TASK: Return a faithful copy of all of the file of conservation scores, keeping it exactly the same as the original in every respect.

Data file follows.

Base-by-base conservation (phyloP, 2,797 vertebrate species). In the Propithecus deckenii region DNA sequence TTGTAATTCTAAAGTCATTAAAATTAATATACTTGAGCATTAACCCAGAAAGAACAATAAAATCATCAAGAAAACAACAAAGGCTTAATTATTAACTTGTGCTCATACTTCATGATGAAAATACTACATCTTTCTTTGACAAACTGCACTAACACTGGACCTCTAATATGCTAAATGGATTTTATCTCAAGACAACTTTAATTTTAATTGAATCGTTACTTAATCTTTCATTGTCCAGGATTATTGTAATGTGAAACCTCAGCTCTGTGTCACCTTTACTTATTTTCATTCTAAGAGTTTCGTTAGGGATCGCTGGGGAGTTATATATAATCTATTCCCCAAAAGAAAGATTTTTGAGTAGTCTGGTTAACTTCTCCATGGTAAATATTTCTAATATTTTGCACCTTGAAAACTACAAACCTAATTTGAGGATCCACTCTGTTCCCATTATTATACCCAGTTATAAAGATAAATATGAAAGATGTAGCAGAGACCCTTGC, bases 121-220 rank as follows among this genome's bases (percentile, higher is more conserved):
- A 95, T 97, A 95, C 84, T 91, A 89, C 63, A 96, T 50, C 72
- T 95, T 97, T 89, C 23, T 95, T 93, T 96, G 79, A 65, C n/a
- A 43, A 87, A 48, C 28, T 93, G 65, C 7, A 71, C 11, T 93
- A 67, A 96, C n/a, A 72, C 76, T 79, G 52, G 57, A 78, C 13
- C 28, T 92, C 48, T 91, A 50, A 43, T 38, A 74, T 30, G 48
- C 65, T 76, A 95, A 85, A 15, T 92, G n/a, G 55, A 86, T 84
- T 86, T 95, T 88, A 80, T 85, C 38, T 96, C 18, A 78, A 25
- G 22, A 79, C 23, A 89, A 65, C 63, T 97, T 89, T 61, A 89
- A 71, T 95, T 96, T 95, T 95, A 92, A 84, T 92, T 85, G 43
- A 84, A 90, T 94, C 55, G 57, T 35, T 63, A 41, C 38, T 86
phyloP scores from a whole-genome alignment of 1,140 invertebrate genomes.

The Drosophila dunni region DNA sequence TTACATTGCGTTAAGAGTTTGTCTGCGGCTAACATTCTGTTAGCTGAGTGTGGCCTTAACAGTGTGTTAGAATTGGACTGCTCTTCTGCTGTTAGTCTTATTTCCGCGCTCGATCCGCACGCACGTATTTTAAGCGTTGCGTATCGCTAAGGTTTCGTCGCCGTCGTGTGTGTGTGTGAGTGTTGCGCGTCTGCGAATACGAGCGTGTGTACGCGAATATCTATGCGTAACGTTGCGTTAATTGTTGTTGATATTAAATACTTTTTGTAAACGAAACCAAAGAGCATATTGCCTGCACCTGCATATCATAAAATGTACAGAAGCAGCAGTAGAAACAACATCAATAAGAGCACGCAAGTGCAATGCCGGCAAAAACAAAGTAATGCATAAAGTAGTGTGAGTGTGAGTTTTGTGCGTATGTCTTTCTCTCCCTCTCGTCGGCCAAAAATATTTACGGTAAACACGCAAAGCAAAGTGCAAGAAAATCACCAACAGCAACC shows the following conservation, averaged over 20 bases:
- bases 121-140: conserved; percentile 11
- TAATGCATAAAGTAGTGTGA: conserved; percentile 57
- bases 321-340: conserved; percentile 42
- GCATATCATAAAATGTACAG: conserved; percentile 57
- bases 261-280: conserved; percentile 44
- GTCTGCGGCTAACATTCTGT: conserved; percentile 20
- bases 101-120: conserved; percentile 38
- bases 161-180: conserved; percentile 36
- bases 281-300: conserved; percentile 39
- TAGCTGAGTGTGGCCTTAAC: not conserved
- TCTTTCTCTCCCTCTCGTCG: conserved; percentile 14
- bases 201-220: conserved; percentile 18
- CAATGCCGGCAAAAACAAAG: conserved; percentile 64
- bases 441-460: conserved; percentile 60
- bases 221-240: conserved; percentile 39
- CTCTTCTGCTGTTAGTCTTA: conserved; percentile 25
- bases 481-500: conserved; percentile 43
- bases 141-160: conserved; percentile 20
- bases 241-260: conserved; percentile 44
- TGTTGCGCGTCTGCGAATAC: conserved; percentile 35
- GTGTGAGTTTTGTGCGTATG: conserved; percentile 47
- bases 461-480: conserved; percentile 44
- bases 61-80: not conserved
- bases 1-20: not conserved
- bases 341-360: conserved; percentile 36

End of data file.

Base-by-base conservation (phyloP, 2,797 vertebrate species). In the Propithecus deckenii region DNA sequence TTGTAATTCTAAAGTCATTAAAATTAATATACTTGAGCATTAACCCAGAAAGAACAATAAAATCATCAAGAAAACAACAAAGGCTTAATTATTAACTTGTGCTCATACTTCATGATGAAAATACTACATCTTTCTTTGACAAACTGCACTAACACTGGACCTCTAATATGCTAAATGGATTTTATCTCAAGACAACTTTAATTTTAATTGAATCGTTACTTAATCTTTCATTGTCCAGGATTATTGTAATGTGAAACCTCAGCTCTGTGTCACCTTTACTTATTTTCATTCTAAGAGTTTCGTTAGGGATCGCTGGGGAGTTATATATAATCTATTCCCCAAAAGAAAGATTTTTGAGTAGTCTGGTTAACTTCTCCATGGTAAATATTTCTAATATTTTGCACCTTGAAAACTACAAACCTAATTTGAGGATCCACTCTGTTCCCATTATTATACCCAGTTATAAAGATAAATATGAAAGATGTAGCAGAGACCCTTGC, bases 121-220 rank as follows among this genome's bases (percentile, higher is more conserved):
- A 95, T 97, A 95, C 84, T 91, A 89, C 63, A 96, T 50, C 72
- T 95, T 97, T 89, C 23, T 95, T 93, T 96, G 79, A 65, C n/a
- A 43, A 87, A 48, C 28, T 93, G 65, C 7, A 71, C 11, T 93
- A 67, A 96, C n/a, A 72, C 76, T 79, G 52, G 57, A 78, C 13
- C 28, T 92, C 48, T 91, A 50, A 43, T 38, A 74, T 30, G 48
- C 65, T 76, A 95, A 85, A 15, T 92, G n/a, G 55, A 86, T 84
- T 86, T 95, T 88, A 80, T 85, C 38, T 96, C 18, A 78, A 25
- G 22, A 79, C 23, A 89, A 65, C 63, T 97, T 89, T 61, A 89
- A 71, T 95, T 96, T 95, T 95, A 92, A 84, T 92, T 85, G 43
- A 84, A 90, T 94, C 55, G 57, T 35, T 63, A 41, C 38, T 86
phyloP scores from a whole-genome alignment of 1,140 invertebrate genomes.

The Drosophila dunni region DNA sequence TTACATTGCGTTAAGAGTTTGTCTGCGGCTAACATTCTGTTAGCTGAGTGTGGCCTTAACAGTGTGTTAGAATTGGACTGCTCTTCTGCTGTTAGTCTTATTTCCGCGCTCGATCCGCACGCACGTATTTTAAGCGTTGCGTATCGCTAAGGTTTCGTCGCCGTCGTGTGTGTGTGTGAGTGTTGCGCGTCTGCGAATACGAGCGTGTGTACGCGAATATCTATGCGTAACGTTGCGTTAATTGTTGTTGATATTAAATACTTTTTGTAAACGAAACCAAAGAGCATATTGCCTGCACCTGCATATCATAAAATGTACAGAAGCAGCAGTAGAAACAACATCAATAAGAGCACGCAAGTGCAATGCCGGCAAAAACAAAGTAATGCATAAAGTAGTGTGAGTGTGAGTTTTGTGCGTATGTCTTTCTCTCCCTCTCGTCGGCCAAAAATATTTACGGTAAACACGCAAAGCAAAGTGCAAGAAAATCACCAACAGCAACC shows the following conservation, averaged over 20 bases:
- bases 121-140: conserved; percentile 11
- TAATGCATAAAGTAGTGTGA: conserved; percentile 57
- bases 321-340: conserved; percentile 42
- GCATATCATAAAATGTACAG: conserved; percentile 57
- bases 261-280: conserved; percentile 44
- GTCTGCGGCTAACATTCTGT: conserved; percentile 20
- bases 101-120: conserved; percentile 38
- bases 161-180: conserved; percentile 36
- bases 281-300: conserved; percentile 39
- TAGCTGAGTGTGGCCTTAAC: not conserved
- TCTTTCTCTCCCTCTCGTCG: conserved; percentile 14
- bases 201-220: conserved; percentile 18
- CAATGCCGGCAAAAACAAAG: conserved; percentile 64
- bases 441-460: conserved; percentile 60
- bases 221-240: conserved; percentile 39
- CTCTTCTGCTGTTAGTCTTA: conserved; percentile 25
- bases 481-500: conserved; percentile 43
- bases 141-160: conserved; percentile 20
- bases 241-260: conserved; percentile 44
- TGTTGCGCGTCTGCGAATAC: conserved; percentile 35
- GTGTGAGTTTTGTGCGTATG: conserved; percentile 47
- bases 461-480: conserved; percentile 44
- bases 61-80: not conserved
- bases 1-20: not conserved
- bases 341-360: conserved; percentile 36